Polishing the pulpit  For building sermons today 


Taking the time to find just the right illustration... could this
really be worth your time?

by Ed Thomason

Good sermon illustrations are powerful communication tools. Is it worth your time? Yes! Fitting just the right illustration to the sermon is time well spent. 

Once you have studied your text and developed the theme and purpose of your lesson, you should begin to ask what kind of illustration can be used to help get your audience focused on the thought(s) you wish to present. Is there something from your own life experience or from the headlines that can be used? Many illustration files on the internet allow you to use key words in your search. Suppose your looking for an illustration about being foolish. Perhaps that word can be used to do a search.

It is also highly recommended that you develop your own personal illustration file. It may be a shoebox at first with bulletin clippings but start one and keep it going. (See sermon tips on organizing an illustration file.) There is also software available that can help you build an illustration file if you wish to go that route. Whatever way you decide to do it... just start as soon as possible collecting illustrations.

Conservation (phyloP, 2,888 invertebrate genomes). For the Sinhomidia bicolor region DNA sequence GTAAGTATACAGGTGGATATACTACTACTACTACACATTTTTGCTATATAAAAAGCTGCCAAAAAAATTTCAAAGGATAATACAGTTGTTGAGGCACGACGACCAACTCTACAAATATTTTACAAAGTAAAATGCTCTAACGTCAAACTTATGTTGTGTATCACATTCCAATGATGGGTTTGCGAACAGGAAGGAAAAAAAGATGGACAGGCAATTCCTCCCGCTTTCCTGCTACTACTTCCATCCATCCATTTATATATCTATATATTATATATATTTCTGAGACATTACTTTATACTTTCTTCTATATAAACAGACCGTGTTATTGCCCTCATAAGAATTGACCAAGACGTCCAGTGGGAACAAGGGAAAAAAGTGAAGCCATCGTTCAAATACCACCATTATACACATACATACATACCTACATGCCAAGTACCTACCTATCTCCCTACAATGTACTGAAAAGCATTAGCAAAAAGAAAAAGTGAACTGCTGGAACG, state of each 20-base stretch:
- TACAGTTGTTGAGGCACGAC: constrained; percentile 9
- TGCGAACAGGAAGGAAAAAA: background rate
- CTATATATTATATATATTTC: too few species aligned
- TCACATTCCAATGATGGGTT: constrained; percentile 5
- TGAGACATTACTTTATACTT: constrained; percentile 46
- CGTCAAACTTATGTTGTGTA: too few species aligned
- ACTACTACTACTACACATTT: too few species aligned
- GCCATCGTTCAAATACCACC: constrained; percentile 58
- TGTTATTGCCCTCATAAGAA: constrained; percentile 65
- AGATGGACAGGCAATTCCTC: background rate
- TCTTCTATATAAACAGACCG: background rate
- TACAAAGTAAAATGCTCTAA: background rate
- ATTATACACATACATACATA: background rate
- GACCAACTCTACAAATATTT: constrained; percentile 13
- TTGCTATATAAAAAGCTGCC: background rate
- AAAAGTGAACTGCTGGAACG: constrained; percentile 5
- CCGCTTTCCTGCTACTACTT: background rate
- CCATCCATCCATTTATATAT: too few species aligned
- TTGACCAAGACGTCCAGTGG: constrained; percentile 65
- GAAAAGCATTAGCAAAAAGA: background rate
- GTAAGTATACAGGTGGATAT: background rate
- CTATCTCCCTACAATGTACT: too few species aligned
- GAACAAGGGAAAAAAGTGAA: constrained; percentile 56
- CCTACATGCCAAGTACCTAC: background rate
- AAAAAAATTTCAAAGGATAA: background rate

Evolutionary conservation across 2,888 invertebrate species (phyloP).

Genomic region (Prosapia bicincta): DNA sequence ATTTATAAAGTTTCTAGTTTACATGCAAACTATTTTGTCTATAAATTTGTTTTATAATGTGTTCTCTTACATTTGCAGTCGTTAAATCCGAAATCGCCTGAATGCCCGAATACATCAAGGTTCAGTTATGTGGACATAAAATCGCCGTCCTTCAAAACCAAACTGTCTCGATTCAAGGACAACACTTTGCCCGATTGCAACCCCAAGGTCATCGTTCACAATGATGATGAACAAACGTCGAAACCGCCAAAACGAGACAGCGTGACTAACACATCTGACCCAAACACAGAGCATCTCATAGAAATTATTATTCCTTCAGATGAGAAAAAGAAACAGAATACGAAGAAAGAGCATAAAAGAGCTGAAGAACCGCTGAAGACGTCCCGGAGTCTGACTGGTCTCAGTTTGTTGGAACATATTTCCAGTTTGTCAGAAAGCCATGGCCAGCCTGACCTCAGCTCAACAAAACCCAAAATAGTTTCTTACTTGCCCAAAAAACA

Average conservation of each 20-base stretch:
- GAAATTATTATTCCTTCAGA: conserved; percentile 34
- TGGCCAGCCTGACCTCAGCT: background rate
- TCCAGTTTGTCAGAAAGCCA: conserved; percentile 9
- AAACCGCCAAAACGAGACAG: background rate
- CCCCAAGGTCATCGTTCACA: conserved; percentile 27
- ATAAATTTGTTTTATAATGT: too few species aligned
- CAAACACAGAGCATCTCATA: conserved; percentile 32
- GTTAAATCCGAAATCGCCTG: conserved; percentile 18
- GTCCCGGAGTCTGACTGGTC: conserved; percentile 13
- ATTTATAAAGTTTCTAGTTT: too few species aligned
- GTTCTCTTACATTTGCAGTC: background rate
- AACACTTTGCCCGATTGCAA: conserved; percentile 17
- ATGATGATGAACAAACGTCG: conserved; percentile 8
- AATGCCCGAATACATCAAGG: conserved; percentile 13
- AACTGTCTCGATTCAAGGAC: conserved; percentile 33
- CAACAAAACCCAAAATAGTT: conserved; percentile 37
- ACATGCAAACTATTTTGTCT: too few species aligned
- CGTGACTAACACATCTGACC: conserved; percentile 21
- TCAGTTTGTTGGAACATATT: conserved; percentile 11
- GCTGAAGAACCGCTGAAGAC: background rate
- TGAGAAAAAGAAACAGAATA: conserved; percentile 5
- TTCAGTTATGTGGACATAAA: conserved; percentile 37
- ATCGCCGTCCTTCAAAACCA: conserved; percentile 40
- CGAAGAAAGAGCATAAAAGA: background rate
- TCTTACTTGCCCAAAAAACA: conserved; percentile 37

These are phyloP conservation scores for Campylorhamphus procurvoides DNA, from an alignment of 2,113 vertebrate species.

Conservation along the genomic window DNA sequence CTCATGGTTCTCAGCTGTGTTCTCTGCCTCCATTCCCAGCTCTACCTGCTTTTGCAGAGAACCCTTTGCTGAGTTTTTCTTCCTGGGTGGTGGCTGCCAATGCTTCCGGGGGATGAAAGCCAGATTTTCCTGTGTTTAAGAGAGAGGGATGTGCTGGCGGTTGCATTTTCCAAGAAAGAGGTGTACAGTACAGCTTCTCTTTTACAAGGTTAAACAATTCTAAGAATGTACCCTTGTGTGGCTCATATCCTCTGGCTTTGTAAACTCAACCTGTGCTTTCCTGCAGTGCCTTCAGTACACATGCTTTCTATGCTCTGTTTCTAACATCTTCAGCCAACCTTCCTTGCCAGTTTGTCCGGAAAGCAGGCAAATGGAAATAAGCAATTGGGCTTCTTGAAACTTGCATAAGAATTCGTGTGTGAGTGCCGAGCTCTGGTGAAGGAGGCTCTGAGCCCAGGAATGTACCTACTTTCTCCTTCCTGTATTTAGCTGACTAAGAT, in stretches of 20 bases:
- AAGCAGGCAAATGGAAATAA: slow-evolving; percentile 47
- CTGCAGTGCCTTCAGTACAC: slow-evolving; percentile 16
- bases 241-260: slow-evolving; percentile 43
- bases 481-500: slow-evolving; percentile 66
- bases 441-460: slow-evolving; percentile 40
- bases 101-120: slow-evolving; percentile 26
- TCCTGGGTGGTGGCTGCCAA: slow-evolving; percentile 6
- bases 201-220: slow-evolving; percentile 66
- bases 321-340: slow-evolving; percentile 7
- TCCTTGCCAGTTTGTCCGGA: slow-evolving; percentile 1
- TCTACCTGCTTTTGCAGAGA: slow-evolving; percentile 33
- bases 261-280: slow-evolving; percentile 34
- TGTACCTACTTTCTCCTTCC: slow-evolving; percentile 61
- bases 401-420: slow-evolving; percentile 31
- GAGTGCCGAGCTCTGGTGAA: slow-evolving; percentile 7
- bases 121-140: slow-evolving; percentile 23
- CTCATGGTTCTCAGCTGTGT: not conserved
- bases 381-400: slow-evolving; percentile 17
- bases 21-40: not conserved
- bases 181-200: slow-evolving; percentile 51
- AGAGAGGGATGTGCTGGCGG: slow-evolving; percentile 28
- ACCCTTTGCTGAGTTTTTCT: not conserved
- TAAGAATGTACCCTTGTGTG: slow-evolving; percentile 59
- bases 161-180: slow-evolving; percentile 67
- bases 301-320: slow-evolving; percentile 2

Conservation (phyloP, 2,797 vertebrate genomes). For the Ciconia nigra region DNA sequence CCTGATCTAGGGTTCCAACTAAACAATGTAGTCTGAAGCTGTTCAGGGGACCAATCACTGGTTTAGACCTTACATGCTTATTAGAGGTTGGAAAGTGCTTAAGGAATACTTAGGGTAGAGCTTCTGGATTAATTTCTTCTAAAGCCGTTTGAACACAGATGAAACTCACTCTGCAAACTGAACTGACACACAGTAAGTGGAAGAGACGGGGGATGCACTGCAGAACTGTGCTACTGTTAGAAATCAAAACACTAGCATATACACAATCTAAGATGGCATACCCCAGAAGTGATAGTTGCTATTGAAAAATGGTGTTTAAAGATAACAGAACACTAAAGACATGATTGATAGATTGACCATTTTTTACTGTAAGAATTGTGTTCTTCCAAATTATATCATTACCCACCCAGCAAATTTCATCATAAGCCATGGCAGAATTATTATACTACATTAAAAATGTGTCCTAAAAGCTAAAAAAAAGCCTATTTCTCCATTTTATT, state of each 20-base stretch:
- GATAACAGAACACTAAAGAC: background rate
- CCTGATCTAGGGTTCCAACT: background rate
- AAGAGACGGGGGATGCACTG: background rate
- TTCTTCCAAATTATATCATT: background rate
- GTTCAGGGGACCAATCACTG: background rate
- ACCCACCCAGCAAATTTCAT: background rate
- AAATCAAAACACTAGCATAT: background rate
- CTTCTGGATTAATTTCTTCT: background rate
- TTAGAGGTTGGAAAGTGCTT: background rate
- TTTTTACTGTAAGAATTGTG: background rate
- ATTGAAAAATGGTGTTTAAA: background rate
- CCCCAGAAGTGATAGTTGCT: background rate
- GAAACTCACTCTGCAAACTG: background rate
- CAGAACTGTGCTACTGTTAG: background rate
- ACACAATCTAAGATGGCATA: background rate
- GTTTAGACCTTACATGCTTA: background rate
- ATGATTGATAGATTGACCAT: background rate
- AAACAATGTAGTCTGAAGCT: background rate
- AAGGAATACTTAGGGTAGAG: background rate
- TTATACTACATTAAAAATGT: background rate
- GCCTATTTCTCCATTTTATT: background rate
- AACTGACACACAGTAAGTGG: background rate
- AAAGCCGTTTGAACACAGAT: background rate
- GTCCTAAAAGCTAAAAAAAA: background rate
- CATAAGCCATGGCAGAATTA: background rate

Should you start with an illustration? I think so! Why not try to start your sermons with contemporary illustrations will get the audience to think with you about the general theme or thoughts to be presented in your lesson. No, your right, using an illustration as an introduction is not a firm "rule" but in my mind it ought to be! When it comes to grapping and holding the attention of your audience... nothing works better And when the illustration points the way that the sermon is going to head your audience will follow you better. 

An old but simple "rule of thumb" outline for a bible study that I heard a long time ago (I can't remember where I heard it) goes something like this:

Hook, Book, Look, Took.

The hook is the illustration, the book is the Bible text, the look is a discussion of what the text says, and the took is the application or lesson to be learned. This will work in any bible class and it will work in the pulpit also. 

But our point here is to start with a "hook." Use a good  illustration that gets attention and hooks them. 


2003 Thomason Enterprises